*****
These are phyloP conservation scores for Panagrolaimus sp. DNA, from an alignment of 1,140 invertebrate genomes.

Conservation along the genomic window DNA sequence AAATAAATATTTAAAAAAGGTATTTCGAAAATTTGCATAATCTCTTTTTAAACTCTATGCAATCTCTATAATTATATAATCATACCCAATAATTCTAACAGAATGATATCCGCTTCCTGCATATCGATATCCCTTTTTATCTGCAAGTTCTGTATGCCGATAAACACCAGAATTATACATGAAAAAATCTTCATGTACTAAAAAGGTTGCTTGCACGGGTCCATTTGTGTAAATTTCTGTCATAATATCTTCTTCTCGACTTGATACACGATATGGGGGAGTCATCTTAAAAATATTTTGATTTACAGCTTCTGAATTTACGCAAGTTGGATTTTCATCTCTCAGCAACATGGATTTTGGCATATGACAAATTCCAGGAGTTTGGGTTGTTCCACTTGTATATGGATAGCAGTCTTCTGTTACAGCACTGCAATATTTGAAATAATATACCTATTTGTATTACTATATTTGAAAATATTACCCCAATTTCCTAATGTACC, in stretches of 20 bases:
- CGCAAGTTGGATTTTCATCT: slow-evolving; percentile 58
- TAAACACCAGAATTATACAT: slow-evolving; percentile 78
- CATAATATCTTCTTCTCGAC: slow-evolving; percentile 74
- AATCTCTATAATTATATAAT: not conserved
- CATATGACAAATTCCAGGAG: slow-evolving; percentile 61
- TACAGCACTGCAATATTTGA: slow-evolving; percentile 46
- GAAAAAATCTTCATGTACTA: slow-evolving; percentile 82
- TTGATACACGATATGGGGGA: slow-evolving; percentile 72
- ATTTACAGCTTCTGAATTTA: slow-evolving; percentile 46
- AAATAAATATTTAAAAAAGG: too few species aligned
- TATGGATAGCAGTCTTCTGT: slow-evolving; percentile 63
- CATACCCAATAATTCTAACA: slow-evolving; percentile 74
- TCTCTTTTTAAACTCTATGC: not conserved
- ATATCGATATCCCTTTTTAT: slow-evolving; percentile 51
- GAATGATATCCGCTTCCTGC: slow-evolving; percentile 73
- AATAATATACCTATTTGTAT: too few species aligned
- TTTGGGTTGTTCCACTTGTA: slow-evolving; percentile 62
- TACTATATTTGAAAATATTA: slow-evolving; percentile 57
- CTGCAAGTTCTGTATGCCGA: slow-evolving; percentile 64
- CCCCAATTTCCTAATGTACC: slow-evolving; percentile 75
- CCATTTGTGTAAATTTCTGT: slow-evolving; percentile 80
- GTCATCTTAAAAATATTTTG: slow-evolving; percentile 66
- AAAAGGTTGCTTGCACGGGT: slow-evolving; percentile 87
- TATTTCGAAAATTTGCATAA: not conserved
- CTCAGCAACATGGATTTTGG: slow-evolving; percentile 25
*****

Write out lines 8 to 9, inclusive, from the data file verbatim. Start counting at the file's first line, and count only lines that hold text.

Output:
- TACAGCACTGCAATATTTGA: slow-evolving; percentile 46
- GAAAAAATCTTCATGTACTA: slow-evolving; percentile 82